Friday, November 20, 2009

"Dancextravaganza - Tea and Symphony" - Canberra Symphony Orchestra - Canberra theatre - 14th November

For the second year in a row the Canberra Symphony Orchestra has combined with the Australian Ballet to stage a delightfully innovative afternoon of music and dance.
Almost crackling with enthusiasm, Nicholas Milton lead the Canberra Symphony through an excellent selection of well known ballet music. Excerpts from Tchaikovsky's three ballets, "The Nutcracker", "Swan Lake" and "The Sleeping Beauty" together with Johann Strauss' "On the Beautiful Blue Danube", "Voices of Spring" and "Csardas" were given sparkling performances. Josef Strauss' "Ohne Sorgen" and Nicolai's "The Merry Wives of Windsor" rounded out a very satisfying program.

But it was the dancers from the Australian Ballet, which had attracted the packed house. Valerie Tereshchenko, Brooke Lockett, Kismet Bourne, Eloise Fryer and Sharni Spencer, decked out in Hugh Colemans' lovely costumes from the Australian Ballets' 1985 production of "The Sleeping Beauty", made their first appearances towards the end of the first half of the program.

Each presented one of the fairies solos from Act 1 of "The Sleeping Beauty", and each solo was preceded by a lengthy, if informative, introduction by ballet master, Mark Kay.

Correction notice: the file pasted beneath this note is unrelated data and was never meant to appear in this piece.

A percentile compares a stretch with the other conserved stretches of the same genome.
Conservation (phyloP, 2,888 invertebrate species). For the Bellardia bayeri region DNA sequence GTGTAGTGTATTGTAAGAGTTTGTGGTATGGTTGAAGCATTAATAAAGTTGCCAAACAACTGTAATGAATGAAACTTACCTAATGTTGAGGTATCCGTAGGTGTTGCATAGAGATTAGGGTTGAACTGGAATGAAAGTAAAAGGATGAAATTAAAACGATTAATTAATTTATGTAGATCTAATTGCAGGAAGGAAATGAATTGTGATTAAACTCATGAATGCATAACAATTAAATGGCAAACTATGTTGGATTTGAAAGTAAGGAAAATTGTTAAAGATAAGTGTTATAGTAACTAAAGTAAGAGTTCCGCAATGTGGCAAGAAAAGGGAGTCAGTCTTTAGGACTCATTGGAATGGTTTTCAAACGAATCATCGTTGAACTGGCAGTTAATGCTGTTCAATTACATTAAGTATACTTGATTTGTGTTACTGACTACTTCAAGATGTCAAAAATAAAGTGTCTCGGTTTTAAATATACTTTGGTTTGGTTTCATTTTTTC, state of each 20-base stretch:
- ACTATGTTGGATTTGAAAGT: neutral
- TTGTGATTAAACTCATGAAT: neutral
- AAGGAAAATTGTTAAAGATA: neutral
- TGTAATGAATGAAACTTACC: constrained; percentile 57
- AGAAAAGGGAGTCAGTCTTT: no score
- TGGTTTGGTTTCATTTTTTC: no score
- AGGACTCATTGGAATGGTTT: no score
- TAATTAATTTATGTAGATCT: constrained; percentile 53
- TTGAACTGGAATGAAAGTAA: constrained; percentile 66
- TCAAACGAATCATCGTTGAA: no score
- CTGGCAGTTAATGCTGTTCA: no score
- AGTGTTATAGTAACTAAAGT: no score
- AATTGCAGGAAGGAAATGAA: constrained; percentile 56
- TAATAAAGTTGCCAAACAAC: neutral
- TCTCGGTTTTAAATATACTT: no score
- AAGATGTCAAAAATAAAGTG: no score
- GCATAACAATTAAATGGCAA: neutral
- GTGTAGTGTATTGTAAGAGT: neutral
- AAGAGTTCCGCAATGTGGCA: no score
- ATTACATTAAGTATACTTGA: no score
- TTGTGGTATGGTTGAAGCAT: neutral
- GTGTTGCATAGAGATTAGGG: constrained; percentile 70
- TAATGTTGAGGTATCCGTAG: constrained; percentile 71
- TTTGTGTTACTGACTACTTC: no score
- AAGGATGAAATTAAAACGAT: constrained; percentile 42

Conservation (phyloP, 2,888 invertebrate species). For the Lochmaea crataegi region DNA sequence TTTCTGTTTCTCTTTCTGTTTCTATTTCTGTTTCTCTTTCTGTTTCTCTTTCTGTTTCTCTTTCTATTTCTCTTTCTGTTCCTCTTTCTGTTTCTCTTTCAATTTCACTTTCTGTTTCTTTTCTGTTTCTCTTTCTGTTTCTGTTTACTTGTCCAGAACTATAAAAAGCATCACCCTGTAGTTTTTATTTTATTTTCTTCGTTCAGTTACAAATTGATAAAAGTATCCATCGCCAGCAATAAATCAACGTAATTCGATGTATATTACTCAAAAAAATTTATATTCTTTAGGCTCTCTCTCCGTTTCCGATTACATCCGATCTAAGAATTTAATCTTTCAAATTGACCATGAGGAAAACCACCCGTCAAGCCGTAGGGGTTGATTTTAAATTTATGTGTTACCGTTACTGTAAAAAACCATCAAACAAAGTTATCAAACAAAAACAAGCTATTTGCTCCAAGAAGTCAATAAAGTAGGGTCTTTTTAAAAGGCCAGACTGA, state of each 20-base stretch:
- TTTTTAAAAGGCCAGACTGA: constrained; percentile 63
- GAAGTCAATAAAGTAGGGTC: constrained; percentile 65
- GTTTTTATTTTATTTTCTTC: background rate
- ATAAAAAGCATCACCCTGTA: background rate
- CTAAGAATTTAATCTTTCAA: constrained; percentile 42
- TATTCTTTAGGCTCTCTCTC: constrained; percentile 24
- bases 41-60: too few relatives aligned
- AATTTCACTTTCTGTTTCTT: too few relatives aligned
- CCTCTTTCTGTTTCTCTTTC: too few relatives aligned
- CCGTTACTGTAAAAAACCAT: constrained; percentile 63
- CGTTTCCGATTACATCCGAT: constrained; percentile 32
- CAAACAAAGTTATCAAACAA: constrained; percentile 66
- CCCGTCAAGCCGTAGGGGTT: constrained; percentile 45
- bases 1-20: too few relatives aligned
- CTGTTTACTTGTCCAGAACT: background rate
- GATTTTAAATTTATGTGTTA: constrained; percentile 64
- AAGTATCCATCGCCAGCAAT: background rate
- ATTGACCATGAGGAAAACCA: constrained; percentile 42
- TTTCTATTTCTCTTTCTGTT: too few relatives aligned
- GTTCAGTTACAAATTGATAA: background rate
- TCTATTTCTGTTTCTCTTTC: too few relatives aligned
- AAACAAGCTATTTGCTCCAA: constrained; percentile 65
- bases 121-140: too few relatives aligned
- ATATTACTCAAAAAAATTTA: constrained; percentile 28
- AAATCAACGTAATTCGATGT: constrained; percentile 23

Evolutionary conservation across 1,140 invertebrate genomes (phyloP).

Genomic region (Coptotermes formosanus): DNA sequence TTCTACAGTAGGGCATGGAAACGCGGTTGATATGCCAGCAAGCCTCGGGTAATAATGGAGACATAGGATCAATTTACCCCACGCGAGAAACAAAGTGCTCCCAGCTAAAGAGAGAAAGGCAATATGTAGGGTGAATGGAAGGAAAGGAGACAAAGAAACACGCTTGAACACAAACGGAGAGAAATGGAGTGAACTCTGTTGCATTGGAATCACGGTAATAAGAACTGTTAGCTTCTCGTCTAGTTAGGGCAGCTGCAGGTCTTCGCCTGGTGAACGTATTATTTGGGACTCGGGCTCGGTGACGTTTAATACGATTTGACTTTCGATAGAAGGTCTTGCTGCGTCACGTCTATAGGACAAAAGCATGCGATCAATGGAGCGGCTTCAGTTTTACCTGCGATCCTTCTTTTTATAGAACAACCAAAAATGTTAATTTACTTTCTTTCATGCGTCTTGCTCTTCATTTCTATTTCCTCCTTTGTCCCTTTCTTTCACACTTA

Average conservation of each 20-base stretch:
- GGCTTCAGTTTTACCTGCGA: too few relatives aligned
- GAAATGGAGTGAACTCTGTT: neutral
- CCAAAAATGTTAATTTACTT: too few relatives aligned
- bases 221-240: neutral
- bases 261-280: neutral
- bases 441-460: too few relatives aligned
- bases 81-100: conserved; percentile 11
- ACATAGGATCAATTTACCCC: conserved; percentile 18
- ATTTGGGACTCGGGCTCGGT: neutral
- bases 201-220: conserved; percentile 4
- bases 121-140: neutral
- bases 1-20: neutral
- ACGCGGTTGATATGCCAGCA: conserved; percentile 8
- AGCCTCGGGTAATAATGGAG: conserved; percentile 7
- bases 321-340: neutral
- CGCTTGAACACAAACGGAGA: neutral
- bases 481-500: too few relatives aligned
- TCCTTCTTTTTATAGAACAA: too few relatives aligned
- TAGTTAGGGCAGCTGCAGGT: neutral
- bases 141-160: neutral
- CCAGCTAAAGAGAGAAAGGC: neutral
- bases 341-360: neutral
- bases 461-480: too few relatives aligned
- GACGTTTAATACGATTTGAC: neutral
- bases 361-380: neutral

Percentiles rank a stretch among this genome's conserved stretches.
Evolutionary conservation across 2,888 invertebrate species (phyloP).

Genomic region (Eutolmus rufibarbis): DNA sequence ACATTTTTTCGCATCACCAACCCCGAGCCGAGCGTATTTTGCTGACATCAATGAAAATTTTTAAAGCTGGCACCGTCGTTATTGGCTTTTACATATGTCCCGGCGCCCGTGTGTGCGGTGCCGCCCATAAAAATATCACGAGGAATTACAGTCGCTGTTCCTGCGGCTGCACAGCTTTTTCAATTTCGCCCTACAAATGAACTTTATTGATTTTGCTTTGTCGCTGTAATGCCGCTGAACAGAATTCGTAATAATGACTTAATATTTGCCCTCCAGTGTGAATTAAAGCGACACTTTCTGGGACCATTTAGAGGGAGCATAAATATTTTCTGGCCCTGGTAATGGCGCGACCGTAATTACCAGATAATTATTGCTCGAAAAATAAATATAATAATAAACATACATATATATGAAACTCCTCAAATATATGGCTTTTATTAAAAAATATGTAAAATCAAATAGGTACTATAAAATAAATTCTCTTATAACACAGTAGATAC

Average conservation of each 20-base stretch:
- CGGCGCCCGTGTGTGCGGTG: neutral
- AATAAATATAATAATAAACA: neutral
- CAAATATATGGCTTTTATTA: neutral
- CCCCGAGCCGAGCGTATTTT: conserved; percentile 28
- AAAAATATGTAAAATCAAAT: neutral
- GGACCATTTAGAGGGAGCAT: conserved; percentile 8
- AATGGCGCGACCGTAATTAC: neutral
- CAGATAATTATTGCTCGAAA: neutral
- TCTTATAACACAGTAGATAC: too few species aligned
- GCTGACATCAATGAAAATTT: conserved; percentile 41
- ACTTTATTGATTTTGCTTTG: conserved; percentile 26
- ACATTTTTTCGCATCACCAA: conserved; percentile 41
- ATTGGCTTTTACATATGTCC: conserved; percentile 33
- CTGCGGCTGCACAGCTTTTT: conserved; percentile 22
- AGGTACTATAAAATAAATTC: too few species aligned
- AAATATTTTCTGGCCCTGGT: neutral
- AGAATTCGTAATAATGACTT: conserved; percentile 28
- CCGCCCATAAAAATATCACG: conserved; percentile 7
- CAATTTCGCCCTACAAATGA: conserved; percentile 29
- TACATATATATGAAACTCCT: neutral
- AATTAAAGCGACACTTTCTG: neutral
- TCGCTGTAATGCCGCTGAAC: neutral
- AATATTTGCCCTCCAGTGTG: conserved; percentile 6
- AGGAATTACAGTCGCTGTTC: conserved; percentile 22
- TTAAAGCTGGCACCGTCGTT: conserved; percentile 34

Though beautifully danced, some of these solos were remarkably brief, certainly much shorter than the introductions, leaving the audience somewhat bemused. In response to applause,each of the solos was then repeated(?).

At the end of the second half of the program, four of the dancers together with Jia Yin Du presented the 2nd Act Florestan from "The Sleeping Beauty" - again beautifully danced but teasingly brief, which also had to be repeated by the dancers.

Finally the dancers were joined by as many little girls from the audience as Nicholas Milton could coax on stage. Their efforts to mimic the movements of the obliging Australian Ballet dancers were briefly amusing, and may have been adorable to their parents, but the idea quickly descended into tedium,leaving one regretting the time wasted, and longing to see more from the real dancers who had travelled to Canberra for the occasion.

The Canberra Symphony Orchestra has hit upon a real winner with this innovative concept, and I for one can hardly wait for next year. But more children on stage unless they are trained performers, ask the dancers to bring enough repertoire with them to make their journey worthwhile, ask Nicholas to restrain his desire to perform rather than conduct, and definitely continue with the yummy scones and coffee.

Bill Stephens

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